14 November 2008

Mycenean Polytope

In the summer of 1979, the premiere of a work entitled Mycenean Polytope, by a leading Greek composer was presented at the great fortress of Mycenae. Posters promised a live orchestra, three hundred soldiers, torches, narrations, and the Premier of Greece. Reviewers were expected from all the major European newspapers.

At the Mycenae parking lot, a grazing field rented for the occasion, traffic had to maneuver around some thirty black goats and sheep, belled and bearing lights. Most of the animals had paired off and were butting heads together in slow motion, oblivious to screaming men who were trying to direct them into an enclosure. It was lovely to watch, but it did not promise well for the music.

It was an interesting performance, for those whose tastes ran to interesting performances. A great deal of the music emphasized the atonal and arythmic, as well as the blatantly ugly. More of the music involved what seemed intended to be rams' horns blown for an attack or for authenticity of atmosphere, but it came through the amplifiers like Cyclopean whoops, farts, and burps, which is how the audience responded.

There were not three hundred soldiers with torches, but maybe there were seventy raw recruits from the Nauplion barracks, and they had not rehearsed climbing on and off vertical archaeological sites in the dark. Their walkie-talkies broadcast on the same frequency as the amplifiers for the orchestra so we heard a great many instructions, frustrations, expletives, and discussions of personal sexual habits, hygiene, and ancestry. Meanwhile, someone possibly associated with the performance was intoning those consonant-vowel syllables from the Mycenean Linear B clay documents -- da-mo-ko-ro-po-ro-ko-re-te -- or perhaps not those precise syllables, but it hardly mattered since Linear B is lists of livestock and jobs. Accompanying this were little whoops and bleats from the orchestra, with occasional shrieks which occasioned additional feedback in the speakers and a great many responses from the black sheep.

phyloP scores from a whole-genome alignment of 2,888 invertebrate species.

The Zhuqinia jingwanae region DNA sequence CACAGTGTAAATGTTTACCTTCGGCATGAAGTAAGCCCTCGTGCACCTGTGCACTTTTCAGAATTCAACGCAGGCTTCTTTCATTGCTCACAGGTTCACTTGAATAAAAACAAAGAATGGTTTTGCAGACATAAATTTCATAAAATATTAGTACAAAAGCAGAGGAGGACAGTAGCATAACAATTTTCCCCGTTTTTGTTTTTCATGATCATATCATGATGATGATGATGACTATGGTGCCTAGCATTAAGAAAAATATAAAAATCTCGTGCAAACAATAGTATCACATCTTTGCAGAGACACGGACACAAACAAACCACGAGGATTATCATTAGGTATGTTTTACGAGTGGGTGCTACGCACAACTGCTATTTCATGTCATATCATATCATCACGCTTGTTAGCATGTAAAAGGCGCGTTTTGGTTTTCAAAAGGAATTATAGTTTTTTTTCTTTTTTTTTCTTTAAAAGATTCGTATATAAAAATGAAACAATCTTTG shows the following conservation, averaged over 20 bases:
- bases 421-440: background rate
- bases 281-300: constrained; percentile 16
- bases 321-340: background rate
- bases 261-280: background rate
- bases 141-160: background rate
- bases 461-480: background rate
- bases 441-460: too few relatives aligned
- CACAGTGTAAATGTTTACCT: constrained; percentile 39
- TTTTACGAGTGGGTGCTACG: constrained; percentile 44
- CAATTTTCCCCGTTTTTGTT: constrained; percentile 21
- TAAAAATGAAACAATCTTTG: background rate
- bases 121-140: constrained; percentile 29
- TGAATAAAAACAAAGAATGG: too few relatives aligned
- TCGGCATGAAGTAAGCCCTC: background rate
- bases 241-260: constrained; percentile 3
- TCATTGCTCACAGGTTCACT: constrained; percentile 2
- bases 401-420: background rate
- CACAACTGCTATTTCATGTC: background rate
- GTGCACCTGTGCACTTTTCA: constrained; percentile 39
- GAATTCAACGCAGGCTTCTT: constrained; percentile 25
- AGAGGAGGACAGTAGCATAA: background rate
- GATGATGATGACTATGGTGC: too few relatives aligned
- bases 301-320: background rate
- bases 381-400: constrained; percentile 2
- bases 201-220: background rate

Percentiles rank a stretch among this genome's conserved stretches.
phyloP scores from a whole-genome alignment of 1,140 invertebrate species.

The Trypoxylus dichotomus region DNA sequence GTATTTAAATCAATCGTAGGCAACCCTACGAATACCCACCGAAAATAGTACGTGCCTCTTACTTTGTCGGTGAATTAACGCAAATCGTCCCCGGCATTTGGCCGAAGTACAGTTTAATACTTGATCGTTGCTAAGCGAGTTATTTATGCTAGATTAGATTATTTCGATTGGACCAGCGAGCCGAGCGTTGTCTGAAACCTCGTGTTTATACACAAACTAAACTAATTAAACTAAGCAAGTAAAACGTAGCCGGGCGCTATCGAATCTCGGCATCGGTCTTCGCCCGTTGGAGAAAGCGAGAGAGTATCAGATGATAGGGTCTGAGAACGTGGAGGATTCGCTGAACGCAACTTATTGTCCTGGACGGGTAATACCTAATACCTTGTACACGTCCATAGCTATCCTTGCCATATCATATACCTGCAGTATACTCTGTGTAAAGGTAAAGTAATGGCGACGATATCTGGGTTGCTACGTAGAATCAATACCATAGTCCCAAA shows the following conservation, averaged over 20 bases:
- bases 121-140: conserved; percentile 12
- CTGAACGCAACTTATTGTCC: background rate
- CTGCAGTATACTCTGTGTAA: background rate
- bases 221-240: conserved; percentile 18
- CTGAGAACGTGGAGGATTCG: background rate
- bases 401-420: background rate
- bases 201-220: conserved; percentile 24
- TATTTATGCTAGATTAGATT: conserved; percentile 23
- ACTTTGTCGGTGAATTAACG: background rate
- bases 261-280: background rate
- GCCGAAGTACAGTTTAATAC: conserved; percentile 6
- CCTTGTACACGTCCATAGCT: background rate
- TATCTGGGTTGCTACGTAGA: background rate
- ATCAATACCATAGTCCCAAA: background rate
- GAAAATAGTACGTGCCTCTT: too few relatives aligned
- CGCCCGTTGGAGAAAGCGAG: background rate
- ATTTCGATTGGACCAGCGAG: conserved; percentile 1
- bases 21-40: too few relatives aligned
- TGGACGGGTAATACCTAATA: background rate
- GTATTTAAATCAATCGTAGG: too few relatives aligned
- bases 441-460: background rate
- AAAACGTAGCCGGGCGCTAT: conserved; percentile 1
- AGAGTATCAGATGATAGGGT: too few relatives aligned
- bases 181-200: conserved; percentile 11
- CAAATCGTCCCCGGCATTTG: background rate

Then someone else began intoning, "Menin aide thea." This was cheering because it was recognizeable, but the cheer was brief because the orchestra's part showed no signs of improvement and the narrator gave every impression of being able to continue through the whole twenty-four books. There was considerable intonation about Ahhhh-chi-laaaay-oos, which seemed odd in a way as he never had anything to do with Mycenae, but it served to signal that the Iliad was still going on. Meanwhile, torches were lit, or such torches as could be managed in a high wind -- more antiphonal ancestral comments from the soldiers here – and whispers in the crowd suggested the torches meant the narrative had reached the burning of Troy.

The black goats and sheep with their bells and lights were unleashed and driven up the slope of Mt. Zara – this was intended to represent the hopes and aspirations of mankind – momentarily splendid to behold, but surely disappointing to the composer as some of them began like we to go astray, and the ruder sorts in the audience gave forth with shepherd whistles, many of them and contradictory, which tended to confuse the sheep and brought some few back down the slope where such as could be collared and turned around were driven forth again. The livestock in Homer, as best I could recall, were generally being eaten. It was reported over the next weeks that Polytope had occasioned hard feelings among the sheep-owning population of Mycenae, many of whose animals continued to be missing.

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